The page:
8 Steps To Survive Anything

Feature | Struggle man in the forest | Steps To Survive Anything

You'll never know when disaster will strike, so check out these steps to survive anything and prepare yourself for every eventuality.

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Steps to Survive Anything | Basic Survival Knowledge

While in the U.S. Air Force

As a young Airman teaching students at the U.S. Air Force Survival School, I was posed with a riddle by one of my officer students. He said to me, “Imagine you are lost in the woods, it's freezing cold, hypothermia is setting in, and you come across a cabin in the middle of nowhere.

You enter the cabin and there is a lantern, fully functional and ready to go. There is also a wood-burning stove and a stone fireplace with paper and kindling.

What do you light first?”

I replied, “I would light the fireplace.” A large smile spread across his space and he said, “Nope, you light the match first!”

Then it was my turn to smile and reply, “But sir, we don’t use matches!” And I also reiterated that as an Air Force survival instructor, we never became lost.

It was refreshing to see the lieutenant was thinking about survival matters and possible scenarios one might encounter.

Over the course of nearly two decades, I encountered many people who had never camped nor hiked. They also didn’t know the first thing about the basics in the survival book.

As a professional instructor, I'm proud to see those same people leave with the confidence to survive on the basic skills they had learned. The majority of the students who go through the Air Force survival school must have this knowledge to accomplish their mission and continue in their chosen field.

This article will be a short introduction to the basics of survival that can save your life.

1. Increase Your Will to Survive

First and foremost is the Will to Survive, W2S. You can have nearly every tool at your disposal and perish because you gave up, or you can have next to nothing and refuse to die through sheer force of will.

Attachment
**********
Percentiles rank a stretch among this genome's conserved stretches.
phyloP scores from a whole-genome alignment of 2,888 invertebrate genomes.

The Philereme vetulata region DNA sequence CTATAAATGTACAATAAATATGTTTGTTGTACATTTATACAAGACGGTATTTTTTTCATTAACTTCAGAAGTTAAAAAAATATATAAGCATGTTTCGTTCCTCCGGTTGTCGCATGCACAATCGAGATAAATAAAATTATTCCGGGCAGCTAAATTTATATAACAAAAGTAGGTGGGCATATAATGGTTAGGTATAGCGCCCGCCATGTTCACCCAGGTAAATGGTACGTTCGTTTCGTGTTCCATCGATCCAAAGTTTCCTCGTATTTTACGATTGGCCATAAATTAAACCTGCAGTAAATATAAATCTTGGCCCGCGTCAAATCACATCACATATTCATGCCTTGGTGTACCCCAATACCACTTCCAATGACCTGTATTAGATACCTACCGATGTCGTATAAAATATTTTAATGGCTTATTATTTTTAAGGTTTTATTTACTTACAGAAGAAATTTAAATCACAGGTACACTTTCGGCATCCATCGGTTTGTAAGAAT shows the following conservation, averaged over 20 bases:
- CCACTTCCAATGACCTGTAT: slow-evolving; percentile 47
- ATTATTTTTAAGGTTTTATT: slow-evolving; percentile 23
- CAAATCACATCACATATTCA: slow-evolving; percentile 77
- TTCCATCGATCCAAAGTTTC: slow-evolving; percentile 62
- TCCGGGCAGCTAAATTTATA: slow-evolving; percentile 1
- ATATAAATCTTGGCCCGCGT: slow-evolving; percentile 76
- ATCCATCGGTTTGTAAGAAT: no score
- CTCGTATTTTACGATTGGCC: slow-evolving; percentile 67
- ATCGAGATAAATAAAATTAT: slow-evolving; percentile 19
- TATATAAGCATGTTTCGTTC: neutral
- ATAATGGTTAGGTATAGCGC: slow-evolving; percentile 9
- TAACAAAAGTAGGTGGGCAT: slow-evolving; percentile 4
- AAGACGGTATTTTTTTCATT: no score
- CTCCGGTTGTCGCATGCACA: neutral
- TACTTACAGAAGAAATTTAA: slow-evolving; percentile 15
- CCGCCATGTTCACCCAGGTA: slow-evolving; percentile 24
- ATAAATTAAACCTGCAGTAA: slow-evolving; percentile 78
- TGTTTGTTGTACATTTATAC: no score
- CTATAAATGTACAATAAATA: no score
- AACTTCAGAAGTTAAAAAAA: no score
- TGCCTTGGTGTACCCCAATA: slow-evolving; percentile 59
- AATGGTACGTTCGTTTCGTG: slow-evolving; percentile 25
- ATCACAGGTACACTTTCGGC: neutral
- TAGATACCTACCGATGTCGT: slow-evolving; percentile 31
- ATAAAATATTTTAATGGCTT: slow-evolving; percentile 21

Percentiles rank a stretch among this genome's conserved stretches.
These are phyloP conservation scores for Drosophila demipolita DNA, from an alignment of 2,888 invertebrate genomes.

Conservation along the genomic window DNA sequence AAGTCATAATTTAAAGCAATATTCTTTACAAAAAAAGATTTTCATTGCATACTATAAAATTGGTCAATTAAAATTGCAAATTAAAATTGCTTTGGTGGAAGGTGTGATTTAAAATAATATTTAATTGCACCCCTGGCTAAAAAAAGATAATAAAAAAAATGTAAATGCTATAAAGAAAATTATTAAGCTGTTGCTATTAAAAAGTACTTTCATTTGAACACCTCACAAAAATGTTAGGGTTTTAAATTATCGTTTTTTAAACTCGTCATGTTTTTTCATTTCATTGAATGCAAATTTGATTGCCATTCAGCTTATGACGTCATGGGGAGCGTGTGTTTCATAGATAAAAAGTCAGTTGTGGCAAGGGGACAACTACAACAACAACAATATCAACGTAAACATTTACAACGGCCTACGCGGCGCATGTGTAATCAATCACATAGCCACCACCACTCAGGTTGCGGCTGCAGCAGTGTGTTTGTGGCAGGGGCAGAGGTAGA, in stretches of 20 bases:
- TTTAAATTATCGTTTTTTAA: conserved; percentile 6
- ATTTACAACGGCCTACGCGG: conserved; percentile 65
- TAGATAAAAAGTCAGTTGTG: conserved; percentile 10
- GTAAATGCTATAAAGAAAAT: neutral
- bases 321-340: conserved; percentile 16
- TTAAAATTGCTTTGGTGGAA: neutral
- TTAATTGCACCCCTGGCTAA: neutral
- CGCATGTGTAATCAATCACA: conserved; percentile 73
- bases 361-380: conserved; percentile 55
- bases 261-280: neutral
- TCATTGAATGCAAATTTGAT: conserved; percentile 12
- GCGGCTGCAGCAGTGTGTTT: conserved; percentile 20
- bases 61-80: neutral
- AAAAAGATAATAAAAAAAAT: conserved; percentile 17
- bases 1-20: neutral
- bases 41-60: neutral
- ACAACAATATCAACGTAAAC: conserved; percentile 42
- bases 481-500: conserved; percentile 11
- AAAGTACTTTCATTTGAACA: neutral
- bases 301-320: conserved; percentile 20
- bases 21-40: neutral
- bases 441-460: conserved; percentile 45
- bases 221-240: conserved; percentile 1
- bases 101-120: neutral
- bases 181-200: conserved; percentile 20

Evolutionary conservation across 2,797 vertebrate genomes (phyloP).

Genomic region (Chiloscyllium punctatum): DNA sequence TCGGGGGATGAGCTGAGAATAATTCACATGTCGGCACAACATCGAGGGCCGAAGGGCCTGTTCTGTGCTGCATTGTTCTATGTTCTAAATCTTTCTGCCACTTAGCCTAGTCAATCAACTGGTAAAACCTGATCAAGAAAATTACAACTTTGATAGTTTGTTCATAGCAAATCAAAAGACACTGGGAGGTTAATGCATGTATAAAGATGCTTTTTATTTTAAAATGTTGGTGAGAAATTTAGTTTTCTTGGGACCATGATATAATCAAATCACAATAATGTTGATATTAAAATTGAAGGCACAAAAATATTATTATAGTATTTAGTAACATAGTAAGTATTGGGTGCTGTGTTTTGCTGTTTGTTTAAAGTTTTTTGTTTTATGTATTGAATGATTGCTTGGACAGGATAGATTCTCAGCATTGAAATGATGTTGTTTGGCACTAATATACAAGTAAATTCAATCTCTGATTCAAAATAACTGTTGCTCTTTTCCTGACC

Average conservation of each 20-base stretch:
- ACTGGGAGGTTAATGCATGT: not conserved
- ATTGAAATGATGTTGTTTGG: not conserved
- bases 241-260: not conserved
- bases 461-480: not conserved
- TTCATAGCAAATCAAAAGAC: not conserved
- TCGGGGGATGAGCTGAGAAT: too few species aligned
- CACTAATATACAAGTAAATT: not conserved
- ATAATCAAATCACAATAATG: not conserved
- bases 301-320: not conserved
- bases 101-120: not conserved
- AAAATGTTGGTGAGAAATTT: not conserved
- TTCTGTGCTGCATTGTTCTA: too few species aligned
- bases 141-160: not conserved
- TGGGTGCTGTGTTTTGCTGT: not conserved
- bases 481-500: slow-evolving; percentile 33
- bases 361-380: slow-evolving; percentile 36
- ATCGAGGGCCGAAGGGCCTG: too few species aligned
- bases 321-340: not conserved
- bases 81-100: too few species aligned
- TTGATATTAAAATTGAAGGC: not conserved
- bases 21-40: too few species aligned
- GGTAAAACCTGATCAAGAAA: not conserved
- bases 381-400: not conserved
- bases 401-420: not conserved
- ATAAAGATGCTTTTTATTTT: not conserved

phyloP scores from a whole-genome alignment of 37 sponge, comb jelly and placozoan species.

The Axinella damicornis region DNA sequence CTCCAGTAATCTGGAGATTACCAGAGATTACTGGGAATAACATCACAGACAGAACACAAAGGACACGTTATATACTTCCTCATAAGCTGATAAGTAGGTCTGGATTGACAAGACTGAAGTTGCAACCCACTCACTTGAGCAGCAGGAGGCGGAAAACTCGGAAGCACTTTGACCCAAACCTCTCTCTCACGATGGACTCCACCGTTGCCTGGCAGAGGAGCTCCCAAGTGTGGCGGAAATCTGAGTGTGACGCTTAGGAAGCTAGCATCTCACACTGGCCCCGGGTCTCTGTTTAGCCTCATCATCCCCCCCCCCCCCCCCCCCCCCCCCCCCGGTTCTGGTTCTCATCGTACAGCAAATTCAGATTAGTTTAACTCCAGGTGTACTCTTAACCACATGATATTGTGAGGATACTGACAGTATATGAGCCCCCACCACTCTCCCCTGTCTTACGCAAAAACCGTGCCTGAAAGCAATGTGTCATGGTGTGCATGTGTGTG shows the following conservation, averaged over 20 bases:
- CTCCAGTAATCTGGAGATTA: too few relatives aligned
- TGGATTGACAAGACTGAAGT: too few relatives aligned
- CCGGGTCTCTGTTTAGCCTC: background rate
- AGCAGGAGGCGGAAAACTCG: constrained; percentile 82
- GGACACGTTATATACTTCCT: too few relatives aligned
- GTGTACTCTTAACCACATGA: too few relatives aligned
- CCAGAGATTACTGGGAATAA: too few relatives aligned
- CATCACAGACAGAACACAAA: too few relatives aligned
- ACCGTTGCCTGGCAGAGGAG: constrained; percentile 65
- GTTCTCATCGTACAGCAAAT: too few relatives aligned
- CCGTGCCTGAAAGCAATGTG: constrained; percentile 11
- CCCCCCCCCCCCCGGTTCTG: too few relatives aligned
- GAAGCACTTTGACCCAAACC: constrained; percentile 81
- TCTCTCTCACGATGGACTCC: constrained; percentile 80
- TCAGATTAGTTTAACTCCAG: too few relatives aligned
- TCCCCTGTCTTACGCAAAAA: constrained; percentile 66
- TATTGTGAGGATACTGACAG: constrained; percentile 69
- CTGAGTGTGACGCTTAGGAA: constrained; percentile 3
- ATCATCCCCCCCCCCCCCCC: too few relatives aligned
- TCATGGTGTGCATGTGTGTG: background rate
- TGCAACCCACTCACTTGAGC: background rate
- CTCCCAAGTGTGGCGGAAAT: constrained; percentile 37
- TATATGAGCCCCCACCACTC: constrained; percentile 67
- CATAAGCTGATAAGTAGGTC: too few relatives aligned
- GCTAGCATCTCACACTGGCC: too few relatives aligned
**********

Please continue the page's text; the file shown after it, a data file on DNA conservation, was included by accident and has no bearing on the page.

As the old adage says, “You can survive three weeks without food, three days without water, three minutes without air, but not three seconds without hope!”

Nearly everyone has heard tales of incredulous ordeals endured only by the will to survive. Various movies have been made about such topics, such as the soccer team stuck in the Andes or Shackelton’s voyage to the Antarctic.

Man wearing hoodie lost in the forest | Steps To Survive Anything
The will to survive is something everyone is born with; however, it is an attribute one can bolster even more.

The mental desire and discipline to live can be hardened to the point where giving up is not an option. Learning new skills, and new techniques, and acquiring knowledge are a few ways to help yourself and those you love.

W2S is vital to stay alive and to get out of a bad situation intact, just as vital as having a plan to help you accomplish that goal.

2. Take a Minute and STOP

Your mindset and willingness to endure hardships will be the basic keys on how to survive anything anywhere in the world and in any condition.

The will is equally as important as knowledge, equipment, and skills. And you obtain all of these through study and practice.

Though it seems counterproductive in a survival situation, one of the first things you must do is S.T.O.P.

  • Stop! – Literally, stop. Take two seconds to grasp your situation, check yourself medically. Check your body because if adrenaline is pumping, you may have been injured without realizing it. Then, check your inventory and get ready for what is to come. Mentally and physically ensure you are ready for the ordeal in store.